WWC review of this study

School engagement mediates long-term prevention effects for Mexican American adolescents.

Gonzales, N., Wong, J., Toomey, R., Millsap, R., Dumka, L., & Mauricio, A. (2014). Prevention Science, 15(6), 929–939.

  • Randomized Controlled Trial
    , grades

Reviewed: September 2017

At least one finding shows strong evidence of effectiveness
At least one statistically significant positive finding
Meets WWC standards without reservations
Staying in School outcomes—Statistically significant positive effect found for the domain
Comparison Period Sample Intervention
Significant? Improvement

Did not drop out (%)

Dropout Prevention vs. Business as usual

5 Years

Full sample;
420 students





Evidence Tier rating based solely on this study. This intervention may achieve a higher tier when combined with the full body of evidence.

Characteristics of study sample as reported by study author.

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  • Ethnicity


The study was conducted with three cohorts of seventh-grade students in each of four urban, Title 1 schools located in a southwestern metropolitan area. The intervention included two home visits for each participant, but no information is provided regarding where the nine weekly intervention sessions took place. Similarly, no information is provided regarding where the workshop for the comparison group took place.

Study sample

The authors don't present descriptive information for the analytic sample used to assess the outcome of high school dropout, but they do present descriptive information for the sample that was initially randomized. The randomized sample consisted of 516 Mexican American adolescents who attended 7th grade at one of four high schools in a Southwestern metropolitan area. 82% of these students were born in the U.S. Of those born in Mexico, the median age at which they arrived in the U.S. was five. 49% of students were male and 51% were female. The average age of students at the time of the baseline survey was 12.3 years. The sample appears to have been predominantly low income; across all four schools, 75-85% of students were eligible for free or reduced price lunch.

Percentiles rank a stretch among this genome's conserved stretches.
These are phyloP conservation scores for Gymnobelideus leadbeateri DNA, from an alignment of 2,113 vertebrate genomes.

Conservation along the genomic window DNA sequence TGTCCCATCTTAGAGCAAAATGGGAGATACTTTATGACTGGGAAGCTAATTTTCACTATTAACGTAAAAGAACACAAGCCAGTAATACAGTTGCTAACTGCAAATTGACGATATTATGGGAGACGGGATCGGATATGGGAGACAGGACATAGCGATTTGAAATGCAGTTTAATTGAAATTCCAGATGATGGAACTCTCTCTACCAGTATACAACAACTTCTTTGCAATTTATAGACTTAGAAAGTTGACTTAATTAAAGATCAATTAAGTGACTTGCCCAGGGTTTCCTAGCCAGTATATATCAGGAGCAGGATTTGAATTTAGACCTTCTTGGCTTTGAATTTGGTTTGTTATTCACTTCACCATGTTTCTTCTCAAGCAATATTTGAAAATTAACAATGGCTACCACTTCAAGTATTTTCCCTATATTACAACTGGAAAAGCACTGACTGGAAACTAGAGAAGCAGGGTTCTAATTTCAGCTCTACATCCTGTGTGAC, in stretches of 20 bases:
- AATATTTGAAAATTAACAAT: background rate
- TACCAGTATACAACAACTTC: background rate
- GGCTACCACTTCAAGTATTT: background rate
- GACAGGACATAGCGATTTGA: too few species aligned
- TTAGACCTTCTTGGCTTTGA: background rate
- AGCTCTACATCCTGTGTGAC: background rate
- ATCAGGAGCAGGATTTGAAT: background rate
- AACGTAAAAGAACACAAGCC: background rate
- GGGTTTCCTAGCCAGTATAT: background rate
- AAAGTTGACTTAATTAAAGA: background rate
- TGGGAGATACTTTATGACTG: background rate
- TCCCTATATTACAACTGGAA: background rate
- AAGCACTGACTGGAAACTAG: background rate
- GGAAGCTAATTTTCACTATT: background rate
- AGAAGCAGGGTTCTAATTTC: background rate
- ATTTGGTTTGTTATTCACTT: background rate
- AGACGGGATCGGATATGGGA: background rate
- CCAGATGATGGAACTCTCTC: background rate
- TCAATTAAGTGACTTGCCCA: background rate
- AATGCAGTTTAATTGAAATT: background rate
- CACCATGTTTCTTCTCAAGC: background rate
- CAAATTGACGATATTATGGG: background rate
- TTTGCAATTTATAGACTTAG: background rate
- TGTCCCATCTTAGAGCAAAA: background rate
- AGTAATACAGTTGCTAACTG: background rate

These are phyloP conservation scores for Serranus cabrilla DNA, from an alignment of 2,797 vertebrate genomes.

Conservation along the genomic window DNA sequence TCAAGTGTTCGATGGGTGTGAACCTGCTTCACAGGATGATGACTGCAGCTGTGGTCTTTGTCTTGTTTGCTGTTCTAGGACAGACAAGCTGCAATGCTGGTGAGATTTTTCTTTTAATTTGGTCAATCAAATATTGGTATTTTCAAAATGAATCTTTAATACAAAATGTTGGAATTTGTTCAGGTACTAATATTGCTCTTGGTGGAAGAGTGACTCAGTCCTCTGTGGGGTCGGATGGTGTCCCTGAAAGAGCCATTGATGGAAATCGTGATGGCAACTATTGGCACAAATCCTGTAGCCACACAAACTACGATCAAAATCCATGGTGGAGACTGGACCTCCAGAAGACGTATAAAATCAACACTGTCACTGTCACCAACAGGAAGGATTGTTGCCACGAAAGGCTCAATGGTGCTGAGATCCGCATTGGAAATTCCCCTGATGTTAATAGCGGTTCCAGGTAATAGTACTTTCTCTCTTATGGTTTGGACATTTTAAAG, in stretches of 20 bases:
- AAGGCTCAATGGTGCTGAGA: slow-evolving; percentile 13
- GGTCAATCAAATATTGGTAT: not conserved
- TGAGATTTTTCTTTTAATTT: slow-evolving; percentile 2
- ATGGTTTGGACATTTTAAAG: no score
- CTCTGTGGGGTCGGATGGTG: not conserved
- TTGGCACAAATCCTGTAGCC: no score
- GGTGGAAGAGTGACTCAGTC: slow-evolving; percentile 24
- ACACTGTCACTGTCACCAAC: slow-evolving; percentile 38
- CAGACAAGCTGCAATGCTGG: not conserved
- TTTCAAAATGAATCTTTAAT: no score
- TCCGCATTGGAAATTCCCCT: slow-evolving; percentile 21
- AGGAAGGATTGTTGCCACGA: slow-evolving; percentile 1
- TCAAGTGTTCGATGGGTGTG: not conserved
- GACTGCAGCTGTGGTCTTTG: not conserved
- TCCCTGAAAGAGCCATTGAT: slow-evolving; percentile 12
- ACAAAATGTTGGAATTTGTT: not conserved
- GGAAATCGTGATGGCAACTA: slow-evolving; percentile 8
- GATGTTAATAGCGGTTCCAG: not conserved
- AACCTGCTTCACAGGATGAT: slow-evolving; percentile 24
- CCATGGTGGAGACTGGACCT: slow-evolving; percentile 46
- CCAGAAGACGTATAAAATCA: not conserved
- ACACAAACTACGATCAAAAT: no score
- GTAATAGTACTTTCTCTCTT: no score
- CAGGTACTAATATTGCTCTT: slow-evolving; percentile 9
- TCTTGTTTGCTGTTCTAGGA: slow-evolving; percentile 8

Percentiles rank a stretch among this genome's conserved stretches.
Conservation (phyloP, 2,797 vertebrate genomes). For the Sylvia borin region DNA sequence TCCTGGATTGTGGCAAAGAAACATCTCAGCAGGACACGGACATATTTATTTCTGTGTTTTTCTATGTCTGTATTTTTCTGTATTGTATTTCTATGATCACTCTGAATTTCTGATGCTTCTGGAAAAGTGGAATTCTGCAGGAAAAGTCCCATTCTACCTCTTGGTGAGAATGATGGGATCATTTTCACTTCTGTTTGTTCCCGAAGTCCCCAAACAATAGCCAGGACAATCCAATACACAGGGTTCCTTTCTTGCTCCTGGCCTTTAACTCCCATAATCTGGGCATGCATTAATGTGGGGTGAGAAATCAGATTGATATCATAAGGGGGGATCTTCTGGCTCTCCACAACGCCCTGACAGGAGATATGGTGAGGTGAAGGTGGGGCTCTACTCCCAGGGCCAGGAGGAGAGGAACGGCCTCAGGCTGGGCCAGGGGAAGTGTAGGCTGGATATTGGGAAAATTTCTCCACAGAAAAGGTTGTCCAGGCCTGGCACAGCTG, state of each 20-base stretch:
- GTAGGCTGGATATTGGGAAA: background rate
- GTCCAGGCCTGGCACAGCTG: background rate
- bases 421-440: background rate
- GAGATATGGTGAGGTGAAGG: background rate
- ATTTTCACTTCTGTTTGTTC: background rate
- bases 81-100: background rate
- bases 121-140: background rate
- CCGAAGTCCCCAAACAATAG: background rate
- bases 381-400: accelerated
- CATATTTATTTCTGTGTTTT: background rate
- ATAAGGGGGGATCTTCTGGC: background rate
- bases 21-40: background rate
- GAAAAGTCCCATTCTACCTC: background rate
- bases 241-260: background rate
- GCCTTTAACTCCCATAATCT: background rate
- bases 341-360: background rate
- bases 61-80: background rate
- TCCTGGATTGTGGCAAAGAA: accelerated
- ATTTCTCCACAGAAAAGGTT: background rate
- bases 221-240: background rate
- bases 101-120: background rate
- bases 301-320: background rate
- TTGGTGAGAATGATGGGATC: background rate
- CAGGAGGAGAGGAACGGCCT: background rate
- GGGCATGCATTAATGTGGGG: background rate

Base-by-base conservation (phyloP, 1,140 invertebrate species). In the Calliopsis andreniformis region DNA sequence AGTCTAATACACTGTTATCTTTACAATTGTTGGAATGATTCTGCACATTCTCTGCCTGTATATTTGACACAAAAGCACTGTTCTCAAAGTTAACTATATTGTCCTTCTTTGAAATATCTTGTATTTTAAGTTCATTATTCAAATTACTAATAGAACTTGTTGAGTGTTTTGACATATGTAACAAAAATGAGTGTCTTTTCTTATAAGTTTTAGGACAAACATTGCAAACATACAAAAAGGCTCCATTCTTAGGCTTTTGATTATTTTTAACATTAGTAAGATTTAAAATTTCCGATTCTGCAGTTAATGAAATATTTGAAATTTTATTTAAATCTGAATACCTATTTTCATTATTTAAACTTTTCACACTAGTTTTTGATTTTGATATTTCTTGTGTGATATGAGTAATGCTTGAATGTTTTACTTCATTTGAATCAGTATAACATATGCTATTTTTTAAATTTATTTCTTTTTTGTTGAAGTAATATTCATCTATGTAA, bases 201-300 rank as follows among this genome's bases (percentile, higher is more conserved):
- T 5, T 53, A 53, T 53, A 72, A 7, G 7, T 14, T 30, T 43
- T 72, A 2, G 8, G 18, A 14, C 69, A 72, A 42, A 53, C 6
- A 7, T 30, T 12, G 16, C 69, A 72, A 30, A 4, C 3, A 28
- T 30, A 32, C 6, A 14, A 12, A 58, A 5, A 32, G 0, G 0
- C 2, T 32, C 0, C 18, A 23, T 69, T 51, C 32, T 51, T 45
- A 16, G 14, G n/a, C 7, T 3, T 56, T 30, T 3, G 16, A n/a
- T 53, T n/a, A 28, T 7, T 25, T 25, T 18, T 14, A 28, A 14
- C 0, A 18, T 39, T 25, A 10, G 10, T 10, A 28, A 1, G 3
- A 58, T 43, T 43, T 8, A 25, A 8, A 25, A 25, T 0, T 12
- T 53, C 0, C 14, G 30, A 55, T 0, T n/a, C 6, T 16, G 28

Intervention Group

The Bridges/Puentes intervention consisted of a two-hour session for student participants once a week for nine weeks, and participating students and their families received two home visits. The student sessions focused on increasing students' abilities to imagine future possible selves, self-regulate, and develop coping strategies. They also sought to promote positive engagement with family members and peers in order to support the adolescents' learning goals and school success. The family sessions focused on parenting strategies, as well as improvement of parent-child communication, positive reinforcement, and schoolwork monitoring from parents, all in the service of facilitating school success. Parents also received information on the expectations of the school and strategies for effective parent-teacher communication.

Comparison Group

Students in the comparison group participated with their parents in a single workshop that was 1.5 hours in duration. Unlike the intervention sessions which focused on specific strategies for school success, during this workshop students and parents simply received handouts on school resources, discussed challenges to school success, and developed their own plans to support school success.

Support for implementation

The authors do not present any information on the staff training or technical assistance used to support the implementation of the intervention.


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